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I have a Late 2012 Mac mini. I want to replace the hard drive with a SSD. The computer place wants to charge $99 for installing the OS on top of the $129 for installing the new SSD. The tech said I can install the OS myself. Could someone please help me on how to do it so I can save $99?

  • Have you tried googling it? Installing OS X is among the easiest possible things to do. – At0mic Jul 23 '16 at 2:27
  • You can use Internet Recovery. Just hold Cmd-R while booting your Mac and it will download the last version you had installed. – Allan Jul 23 '16 at 10:37
  • @Allan, Internet Recovery installs the version of OS X that was shipped on the Mac, which may not be the last version one had installed. I already posted as an answer the Internet Recovery directions from Apple because I though see already replaced the drive. I misread and as such David Anderson's answer of making the OS X USB Installer is the best way to go if one still has a functioning version of OS X installed, or can have it made on a friends Mac. Either way is better then paying $99 to have it installed. – user3439894 Jul 23 '16 at 11:43
  • @user3439894. I am fully aware of that. However, given the age of the machine, it is quite possible that Internet recovery is available either through the original installation or through an upgrade. Attempting IR doesn't break anything. – Allan Jul 23 '16 at 12:01
  • One thing I forgot to mention, you can have the OS downloaded / installed for free at any Apple Store. Just make an appointment, tell them that you HDD is erased and you need to install El Capitan. – Allan Jul 23 '16 at 12:03
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To avoid having to install OS X twice, do the following.

Before removing your existing hard disk, follow the steps given below:

  1. Download El Capitan (OS X 10.11) from the Mac App Store.
  2. Create a bootable installer for OS X. For this you will need a USB flash drive.

Both of the above steps are outlined at the Apple web site: "Create a bootable installer for OS".

If you are not able to do follow the instructions on the link above, or are wary or using command lines, download a free tool called Unibeast onto your Mac. It will create the bootable USB device for you. I don't own the tool or promote it so I won't link it but I do recommend it since it helped me. A simple search should bring it up.

If not, the rest of this guide continues:

Once your new disk is installed, do the following.

  1. Insert the flash drive in a USB port on your Mac.
  2. Start the Mac and hold down the option key.
  3. Select to boot from the flash drive.
  4. Use the Disk Utility application to create a single partition to install El Capitan (OS X 10.11).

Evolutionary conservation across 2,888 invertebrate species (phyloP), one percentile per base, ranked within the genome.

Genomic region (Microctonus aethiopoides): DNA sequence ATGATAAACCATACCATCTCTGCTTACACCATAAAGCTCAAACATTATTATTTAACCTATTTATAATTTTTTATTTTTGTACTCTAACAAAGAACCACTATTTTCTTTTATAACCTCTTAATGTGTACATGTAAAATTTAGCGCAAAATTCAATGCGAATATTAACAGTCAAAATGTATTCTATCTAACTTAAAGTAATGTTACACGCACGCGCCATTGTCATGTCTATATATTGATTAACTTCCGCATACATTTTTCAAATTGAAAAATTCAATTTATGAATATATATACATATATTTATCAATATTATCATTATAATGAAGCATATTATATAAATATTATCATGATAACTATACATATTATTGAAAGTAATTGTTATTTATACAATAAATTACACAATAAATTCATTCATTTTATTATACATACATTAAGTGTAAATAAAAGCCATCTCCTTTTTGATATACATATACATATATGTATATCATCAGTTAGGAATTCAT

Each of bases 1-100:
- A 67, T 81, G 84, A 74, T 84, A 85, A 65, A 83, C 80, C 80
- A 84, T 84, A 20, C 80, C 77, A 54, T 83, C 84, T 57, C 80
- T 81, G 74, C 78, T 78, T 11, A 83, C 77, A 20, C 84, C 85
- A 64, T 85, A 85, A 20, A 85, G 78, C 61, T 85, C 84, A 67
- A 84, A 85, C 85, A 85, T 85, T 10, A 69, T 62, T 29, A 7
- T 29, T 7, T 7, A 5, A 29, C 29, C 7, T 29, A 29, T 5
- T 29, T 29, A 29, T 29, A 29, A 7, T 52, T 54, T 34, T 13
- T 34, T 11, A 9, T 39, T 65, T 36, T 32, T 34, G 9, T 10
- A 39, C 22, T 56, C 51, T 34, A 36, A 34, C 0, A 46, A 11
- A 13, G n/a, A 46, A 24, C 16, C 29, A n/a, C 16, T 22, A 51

5. Quit the Disk Utility application.
  6. Select "Reinstall OS X".
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  1. Start up from OS X Internet Recovery by holding down Option-Command-R immediately after turning on or restarting your Mac. Release the keys when you see the Apple logo. Startup is complete when you see the OS X Utilities window.

  2. Open Disk Utility from the OS X Utilities window, then use Disk Utility to erase your built-in hard disk using the OS X Extended (Journaled) format. Quit Disk Utility when done.

  3. Choose Reinstall OS X from the OS X Utilities window, then follow the onscreen instructions. This installs the OS X that came with your Mac when it was new. This version isn't associated with your Apple ID. The new owner can then use the Mac App Store to upgrade OS X with their Apple ID.

OS X Utilities window

  1. When done, your Mac restarts to a setup assistant. Press Command (⌘)-Q, then click Shut Down. That way the new owner can complete the steps of the setup assistant using their own information.

Source: How to reinstall OS X

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If you are not able to do follow the instructions on the link in David Anderson's answer for creating a bootable USB or are wary of using command lines like I am, download a free tool called Unibeast onto your Mac. It will create the bootable USB device for you. I don't own the tool or promote it so I won't link it but I do recommend it since it helped me. An online search should bring it up. Rest of his guide worked like a charm.

  • If it is a non-commercial software, why not link directly to it? Citing a guide, or better: only alluding to it is less helpful than citing it and linking to it. Further: UniBeast is primarily for Hackintoshes. Diskmakerx.com might be a better option here. – LаngLаngС Sep 14 '17 at 1:21

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